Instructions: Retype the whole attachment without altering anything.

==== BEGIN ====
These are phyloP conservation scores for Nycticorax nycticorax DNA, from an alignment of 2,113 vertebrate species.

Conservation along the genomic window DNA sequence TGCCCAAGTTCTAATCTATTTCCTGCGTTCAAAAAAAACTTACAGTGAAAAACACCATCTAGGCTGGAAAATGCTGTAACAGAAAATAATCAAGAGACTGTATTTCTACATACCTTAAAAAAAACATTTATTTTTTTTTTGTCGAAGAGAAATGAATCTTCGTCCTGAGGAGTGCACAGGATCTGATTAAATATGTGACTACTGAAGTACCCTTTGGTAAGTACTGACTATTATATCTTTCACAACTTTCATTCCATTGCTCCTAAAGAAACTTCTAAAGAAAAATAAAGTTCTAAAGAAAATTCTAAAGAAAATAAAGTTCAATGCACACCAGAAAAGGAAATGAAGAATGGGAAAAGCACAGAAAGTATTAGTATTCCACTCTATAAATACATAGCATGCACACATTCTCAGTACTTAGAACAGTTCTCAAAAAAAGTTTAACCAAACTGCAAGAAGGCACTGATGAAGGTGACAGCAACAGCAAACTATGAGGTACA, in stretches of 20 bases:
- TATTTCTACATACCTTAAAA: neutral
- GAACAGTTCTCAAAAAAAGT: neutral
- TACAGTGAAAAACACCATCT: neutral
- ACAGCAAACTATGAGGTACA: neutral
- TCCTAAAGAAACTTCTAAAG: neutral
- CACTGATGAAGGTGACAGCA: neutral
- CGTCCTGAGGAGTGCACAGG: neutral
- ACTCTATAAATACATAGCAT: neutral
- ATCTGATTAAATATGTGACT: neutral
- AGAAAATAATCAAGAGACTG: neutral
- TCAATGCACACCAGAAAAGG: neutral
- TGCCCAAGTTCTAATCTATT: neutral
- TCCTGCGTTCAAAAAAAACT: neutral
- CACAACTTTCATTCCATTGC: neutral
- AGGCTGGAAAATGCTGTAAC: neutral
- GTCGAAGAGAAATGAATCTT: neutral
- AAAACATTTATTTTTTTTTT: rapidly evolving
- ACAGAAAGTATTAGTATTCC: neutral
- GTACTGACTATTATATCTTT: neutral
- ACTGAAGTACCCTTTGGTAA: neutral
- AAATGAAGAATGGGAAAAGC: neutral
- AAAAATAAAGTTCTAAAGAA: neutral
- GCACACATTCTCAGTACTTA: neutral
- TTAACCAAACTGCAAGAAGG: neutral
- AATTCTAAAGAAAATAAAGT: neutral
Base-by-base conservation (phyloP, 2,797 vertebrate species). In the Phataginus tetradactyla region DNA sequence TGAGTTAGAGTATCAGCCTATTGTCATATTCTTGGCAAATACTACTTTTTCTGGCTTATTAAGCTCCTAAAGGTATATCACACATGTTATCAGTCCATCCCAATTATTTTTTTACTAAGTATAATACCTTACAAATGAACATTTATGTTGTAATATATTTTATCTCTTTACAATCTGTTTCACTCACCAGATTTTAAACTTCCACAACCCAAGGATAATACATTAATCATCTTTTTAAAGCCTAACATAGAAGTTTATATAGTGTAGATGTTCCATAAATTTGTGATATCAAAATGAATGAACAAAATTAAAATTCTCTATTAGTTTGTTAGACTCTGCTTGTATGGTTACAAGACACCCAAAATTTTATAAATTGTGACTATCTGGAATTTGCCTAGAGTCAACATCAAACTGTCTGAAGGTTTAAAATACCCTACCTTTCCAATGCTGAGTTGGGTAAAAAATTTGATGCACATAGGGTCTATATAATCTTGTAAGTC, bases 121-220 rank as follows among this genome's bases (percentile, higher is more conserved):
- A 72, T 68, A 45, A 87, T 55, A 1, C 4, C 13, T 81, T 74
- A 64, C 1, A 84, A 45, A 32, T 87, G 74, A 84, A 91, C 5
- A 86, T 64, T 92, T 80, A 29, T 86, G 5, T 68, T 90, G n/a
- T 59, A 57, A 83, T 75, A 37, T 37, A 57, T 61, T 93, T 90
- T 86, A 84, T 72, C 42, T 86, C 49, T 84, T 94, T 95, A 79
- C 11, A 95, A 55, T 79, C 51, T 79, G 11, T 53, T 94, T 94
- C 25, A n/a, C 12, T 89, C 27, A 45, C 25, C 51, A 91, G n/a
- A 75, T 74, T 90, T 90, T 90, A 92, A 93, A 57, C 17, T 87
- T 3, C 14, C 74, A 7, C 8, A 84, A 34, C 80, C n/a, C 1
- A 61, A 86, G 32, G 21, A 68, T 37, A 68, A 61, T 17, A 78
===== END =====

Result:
These are phyloP conservation scores for Nycticorax nycticorax DNA, from an alignment of 2,113 vertebrate species.

Conservation along the genomic window DNA sequence TGCCCAAGTTCTAATCTATTTCCTGCGTTCAAAAAAAACTTACAGTGAAAAACACCATCTAGGCTGGAAAATGCTGTAACAGAAAATAATCAAGAGACTGTATTTCTACATACCTTAAAAAAAACATTTATTTTTTTTTTGTCGAAGAGAAATGAATCTTCGTCCTGAGGAGTGCACAGGATCTGATTAAATATGTGACTACTGAAGTACCCTTTGGTAAGTACTGACTATTATATCTTTCACAACTTTCATTCCATTGCTCCTAAAGAAACTTCTAAAGAAAAATAAAGTTCTAAAGAAAATTCTAAAGAAAATAAAGTTCAATGCACACCAGAAAAGGAAATGAAGAATGGGAAAAGCACAGAAAGTATTAGTATTCCACTCTATAAATACATAGCATGCACACATTCTCAGTACTTAGAACAGTTCTCAAAAAAAGTTTAACCAAACTGCAAGAAGGCACTGATGAAGGTGACAGCAACAGCAAACTATGAGGTACA, in stretches of 20 bases:
- TATTTCTACATACCTTAAAA: neutral
- GAACAGTTCTCAAAAAAAGT: neutral
- TACAGTGAAAAACACCATCT: neutral
- ACAGCAAACTATGAGGTACA: neutral
- TCCTAAAGAAACTTCTAAAG: neutral
- CACTGATGAAGGTGACAGCA: neutral
- CGTCCTGAGGAGTGCACAGG: neutral
- ACTCTATAAATACATAGCAT: neutral
- ATCTGATTAAATATGTGACT: neutral
- AGAAAATAATCAAGAGACTG: neutral
- TCAATGCACACCAGAAAAGG: neutral
- TGCCCAAGTTCTAATCTATT: neutral
- TCCTGCGTTCAAAAAAAACT: neutral
- CACAACTTTCATTCCATTGC: neutral
- AGGCTGGAAAATGCTGTAAC: neutral
- GTCGAAGAGAAATGAATCTT: neutral
- AAAACATTTATTTTTTTTTT: rapidly evolving
- ACAGAAAGTATTAGTATTCC: neutral
- GTACTGACTATTATATCTTT: neutral
- ACTGAAGTACCCTTTGGTAA: neutral
- AAATGAAGAATGGGAAAAGC: neutral
- AAAAATAAAGTTCTAAAGAA: neutral
- GCACACATTCTCAGTACTTA: neutral
- TTAACCAAACTGCAAGAAGG: neutral
- AATTCTAAAGAAAATAAAGT: neutral
Base-by-base conservation (phyloP, 2,797 vertebrate species). In the Phataginus tetradactyla region DNA sequence TGAGTTAGAGTATCAGCCTATTGTCATATTCTTGGCAAATACTACTTTTTCTGGCTTATTAAGCTCCTAAAGGTATATCACACATGTTATCAGTCCATCCCAATTATTTTTTTACTAAGTATAATACCTTACAAATGAACATTTATGTTGTAATATATTTTATCTCTTTACAATCTGTTTCACTCACCAGATTTTAAACTTCCACAACCCAAGGATAATACATTAATCATCTTTTTAAAGCCTAACATAGAAGTTTATATAGTGTAGATGTTCCATAAATTTGTGATATCAAAATGAATGAACAAAATTAAAATTCTCTATTAGTTTGTTAGACTCTGCTTGTATGGTTACAAGACACCCAAAATTTTATAAATTGTGACTATCTGGAATTTGCCTAGAGTCAACATCAAACTGTCTGAAGGTTTAAAATACCCTACCTTTCCAATGCTGAGTTGGGTAAAAAATTTGATGCACATAGGGTCTATATAATCTTGTAAGTC, bases 121-220 rank as follows among this genome's bases (percentile, higher is more conserved):
- A 72, T 68, A 45, A 87, T 55, A 1, C 4, C 13, T 81, T 74
- A 64, C 1, A 84, A 45, A 32, T 87, G 74, A 84, A 91, C 5
- A 86, T 64, T 92, T 80, A 29, T 86, G 5, T 68, T 90, G n/a
- T 59, A 57, A 83, T 75, A 37, T 37, A 57, T 61, T 93, T 90
- T 86, A 84, T 72, C 42, T 86, C 49, T 84, T 94, T 95, A 79
- C 11, A 95, A 55, T 79, C 51, T 79, G 11, T 53, T 94, T 94
- C 25, A n/a, C 12, T 89, C 27, A 45, C 25, C 51, A 91, G n/a
- A 75, T 74, T 90, T 90, T 90, A 92, A 93, A 57, C 17, T 87
- T 3, C 14, C 74, A 7, C 8, A 84, A 34, C 80, C n/a, C 1
- A 61, A 86, G 32, G 21, A 68, T 37, A 68, A 61, T 17, A 78